As I walk into Liz Hanson’s home, a few minutes behind Karen and Andrea, I notice immediately that its just that – a home. The door was left open for me, just enough to say, “come on in.” I can hear laughter from somewhere inside while a lazy lab greets me at the door. There are no pretenses here.
I take a left and find everyone waiting for me in the living room. Liz, who always has an air of “grooviness”, shows us her daughter’s turtles who live in a huge, bubbling tub at the base of the stairs that take us to her studio space. They are not confined to this tub, as it has no top, but that makes sense here.
We enter her studio. The walls are covered with her own work, as well as images of her contemporaries’ work. Inspiration and respect. Her workbenches (there are three) obscured by books, bowls of various sizes, projects, equipment, bits of metal, ideas. We’ve come with questions, but we ask few of them. We don’t need to. She begins showing us her process, telling us how her tools work, how different metals require different tools, and how a local “country man” has helped her customize her space and her tools to save her time and sanity. She walks us through her first piece, a steel cuff that she still wears from time to time, though her style has evolved. She shows us, with the skill and self awareness of someone who has done it over and over, how to make what she calls “just super simple earrings” (we know they are more than that).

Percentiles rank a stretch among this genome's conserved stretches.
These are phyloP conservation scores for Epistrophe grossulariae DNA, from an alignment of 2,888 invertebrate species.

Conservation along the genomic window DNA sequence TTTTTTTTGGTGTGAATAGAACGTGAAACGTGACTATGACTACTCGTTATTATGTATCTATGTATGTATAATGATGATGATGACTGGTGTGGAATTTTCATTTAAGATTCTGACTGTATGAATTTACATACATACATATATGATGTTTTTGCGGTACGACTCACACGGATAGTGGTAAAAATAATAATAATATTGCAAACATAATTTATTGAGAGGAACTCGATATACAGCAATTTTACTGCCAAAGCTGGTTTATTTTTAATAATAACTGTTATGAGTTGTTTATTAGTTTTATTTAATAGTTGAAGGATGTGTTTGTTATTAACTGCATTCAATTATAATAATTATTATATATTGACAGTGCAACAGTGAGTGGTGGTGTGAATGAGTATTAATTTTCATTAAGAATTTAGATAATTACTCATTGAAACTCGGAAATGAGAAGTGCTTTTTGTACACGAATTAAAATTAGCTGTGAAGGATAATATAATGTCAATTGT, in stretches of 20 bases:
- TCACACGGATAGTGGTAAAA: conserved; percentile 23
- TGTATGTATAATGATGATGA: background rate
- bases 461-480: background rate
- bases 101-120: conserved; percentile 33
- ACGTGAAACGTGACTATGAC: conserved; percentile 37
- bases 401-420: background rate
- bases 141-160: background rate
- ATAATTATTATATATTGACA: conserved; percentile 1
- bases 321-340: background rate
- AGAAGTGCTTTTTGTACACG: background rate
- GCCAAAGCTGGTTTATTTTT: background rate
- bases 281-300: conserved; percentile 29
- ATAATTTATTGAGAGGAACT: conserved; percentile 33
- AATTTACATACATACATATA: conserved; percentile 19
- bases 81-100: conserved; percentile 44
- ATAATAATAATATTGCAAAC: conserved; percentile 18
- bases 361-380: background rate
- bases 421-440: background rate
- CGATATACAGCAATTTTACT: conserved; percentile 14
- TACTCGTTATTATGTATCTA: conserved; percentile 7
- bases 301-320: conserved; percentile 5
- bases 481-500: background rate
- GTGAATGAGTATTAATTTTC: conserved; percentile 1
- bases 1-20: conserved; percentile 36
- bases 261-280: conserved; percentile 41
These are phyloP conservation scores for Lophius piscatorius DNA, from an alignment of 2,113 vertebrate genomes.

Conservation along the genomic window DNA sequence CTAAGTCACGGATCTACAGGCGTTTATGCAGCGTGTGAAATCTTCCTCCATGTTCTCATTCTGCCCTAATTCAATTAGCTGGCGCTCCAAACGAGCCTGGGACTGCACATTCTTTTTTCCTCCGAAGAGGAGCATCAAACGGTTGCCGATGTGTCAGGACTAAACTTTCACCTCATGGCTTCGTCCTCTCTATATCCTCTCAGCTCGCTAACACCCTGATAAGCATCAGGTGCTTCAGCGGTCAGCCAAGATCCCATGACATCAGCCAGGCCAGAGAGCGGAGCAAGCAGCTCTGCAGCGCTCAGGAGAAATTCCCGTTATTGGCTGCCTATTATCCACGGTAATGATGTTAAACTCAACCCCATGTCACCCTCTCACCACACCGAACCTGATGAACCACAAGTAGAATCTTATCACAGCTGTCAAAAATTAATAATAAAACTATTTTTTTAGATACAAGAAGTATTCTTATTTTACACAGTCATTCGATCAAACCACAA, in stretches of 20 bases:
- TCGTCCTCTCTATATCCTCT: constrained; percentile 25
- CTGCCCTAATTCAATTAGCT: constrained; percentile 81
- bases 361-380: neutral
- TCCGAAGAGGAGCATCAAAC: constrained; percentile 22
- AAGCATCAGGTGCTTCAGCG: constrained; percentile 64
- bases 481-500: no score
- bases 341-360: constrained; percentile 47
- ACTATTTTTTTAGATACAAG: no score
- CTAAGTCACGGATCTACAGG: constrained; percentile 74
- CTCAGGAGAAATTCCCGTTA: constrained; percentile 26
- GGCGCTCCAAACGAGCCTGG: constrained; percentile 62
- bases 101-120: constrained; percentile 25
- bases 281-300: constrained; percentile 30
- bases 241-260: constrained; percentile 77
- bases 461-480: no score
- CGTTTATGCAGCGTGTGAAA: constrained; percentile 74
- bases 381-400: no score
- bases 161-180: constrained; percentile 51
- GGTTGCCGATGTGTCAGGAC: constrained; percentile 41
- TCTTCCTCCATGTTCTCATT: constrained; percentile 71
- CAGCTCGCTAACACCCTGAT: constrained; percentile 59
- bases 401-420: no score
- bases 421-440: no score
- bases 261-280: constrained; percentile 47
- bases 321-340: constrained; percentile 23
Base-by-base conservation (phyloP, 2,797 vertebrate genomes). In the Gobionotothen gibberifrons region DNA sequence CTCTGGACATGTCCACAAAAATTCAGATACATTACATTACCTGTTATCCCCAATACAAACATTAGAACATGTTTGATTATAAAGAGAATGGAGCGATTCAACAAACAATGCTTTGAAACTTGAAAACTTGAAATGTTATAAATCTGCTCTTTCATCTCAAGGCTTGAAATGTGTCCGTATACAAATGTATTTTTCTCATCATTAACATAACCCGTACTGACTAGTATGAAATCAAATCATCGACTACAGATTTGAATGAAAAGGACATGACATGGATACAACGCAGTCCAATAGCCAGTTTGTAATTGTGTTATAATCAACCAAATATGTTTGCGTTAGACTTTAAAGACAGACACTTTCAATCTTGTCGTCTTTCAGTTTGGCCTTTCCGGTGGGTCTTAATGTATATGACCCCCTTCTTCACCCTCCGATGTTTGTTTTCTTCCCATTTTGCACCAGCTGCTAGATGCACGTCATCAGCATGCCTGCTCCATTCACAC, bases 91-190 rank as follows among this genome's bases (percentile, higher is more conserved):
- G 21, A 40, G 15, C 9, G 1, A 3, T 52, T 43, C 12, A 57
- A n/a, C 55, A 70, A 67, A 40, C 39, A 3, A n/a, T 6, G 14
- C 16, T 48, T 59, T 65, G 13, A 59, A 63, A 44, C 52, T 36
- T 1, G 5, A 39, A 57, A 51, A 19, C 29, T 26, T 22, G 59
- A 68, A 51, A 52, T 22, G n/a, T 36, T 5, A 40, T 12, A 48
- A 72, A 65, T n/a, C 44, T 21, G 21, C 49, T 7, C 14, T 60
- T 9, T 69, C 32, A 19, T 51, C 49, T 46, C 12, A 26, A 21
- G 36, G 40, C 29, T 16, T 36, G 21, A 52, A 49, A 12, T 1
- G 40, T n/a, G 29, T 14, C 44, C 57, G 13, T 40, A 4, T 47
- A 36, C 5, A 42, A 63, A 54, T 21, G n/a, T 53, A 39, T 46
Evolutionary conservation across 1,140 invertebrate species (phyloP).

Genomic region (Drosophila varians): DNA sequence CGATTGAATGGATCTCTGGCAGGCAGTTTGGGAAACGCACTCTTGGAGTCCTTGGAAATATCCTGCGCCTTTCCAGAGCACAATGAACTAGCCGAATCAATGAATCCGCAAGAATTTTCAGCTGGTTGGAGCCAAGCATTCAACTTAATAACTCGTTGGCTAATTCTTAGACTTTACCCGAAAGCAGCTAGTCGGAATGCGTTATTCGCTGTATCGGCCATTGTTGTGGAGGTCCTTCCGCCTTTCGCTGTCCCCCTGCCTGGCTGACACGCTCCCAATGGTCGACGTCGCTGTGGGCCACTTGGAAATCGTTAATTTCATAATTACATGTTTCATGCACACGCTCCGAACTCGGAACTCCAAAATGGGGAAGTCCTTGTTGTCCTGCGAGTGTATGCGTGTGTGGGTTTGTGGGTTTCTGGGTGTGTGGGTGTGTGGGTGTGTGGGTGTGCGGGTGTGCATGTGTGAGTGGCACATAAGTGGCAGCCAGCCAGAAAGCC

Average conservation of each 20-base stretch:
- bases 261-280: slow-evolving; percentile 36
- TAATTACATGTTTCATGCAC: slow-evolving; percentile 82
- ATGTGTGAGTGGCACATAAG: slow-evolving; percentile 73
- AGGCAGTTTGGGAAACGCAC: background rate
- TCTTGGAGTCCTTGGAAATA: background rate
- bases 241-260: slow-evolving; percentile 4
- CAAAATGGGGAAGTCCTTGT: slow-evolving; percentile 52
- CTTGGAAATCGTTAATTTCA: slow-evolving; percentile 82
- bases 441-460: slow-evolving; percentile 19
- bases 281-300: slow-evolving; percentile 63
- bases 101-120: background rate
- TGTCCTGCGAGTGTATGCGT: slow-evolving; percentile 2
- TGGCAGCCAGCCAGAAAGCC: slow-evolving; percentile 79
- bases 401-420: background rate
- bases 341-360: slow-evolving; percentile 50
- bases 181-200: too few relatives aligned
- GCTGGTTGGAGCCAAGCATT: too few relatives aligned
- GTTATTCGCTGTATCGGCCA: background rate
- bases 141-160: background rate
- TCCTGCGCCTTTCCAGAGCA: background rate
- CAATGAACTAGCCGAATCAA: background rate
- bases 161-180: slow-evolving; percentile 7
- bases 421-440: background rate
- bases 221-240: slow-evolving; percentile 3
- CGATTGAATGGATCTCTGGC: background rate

First, she hand saws a circle out of a small tab of sterling silver. Then, she stamps a hole into that circle, deftly deconstructs her saw, threads the thin saw blade through the hole she has just created, reconstructs the saw, and within seconds has sawed the center of the circle away, leaving a raw-edged, blocky “O” of silver behind. She tells us she used to hand file the edges of each piece, but now she uses a flex shaft (a jewelers tool that resembles a dental tool) that has been modified to her specifications – she calls this new process zipping and you can hear the relief in her voice that she doesn’t have to hand file anymore.
Then, the fun begins. An earrings is no earring if it cannot connect to the ear, so Liz turns to the solder station to show us how she connects the post. She turns on an oxyacetelene tank, one among several others, telling us again that different metals require different gasses, and sparks what looks like a miniature version of a welders wand. She corrects the flame and attaches the post in under two minutes. Nothing to it. She shows us how she “braises” metals – in her work this shows up in large silver or steel necklace links that are connected by a glob of contrasting brass. And then, the demonstration over, we move on. There’s still much to see.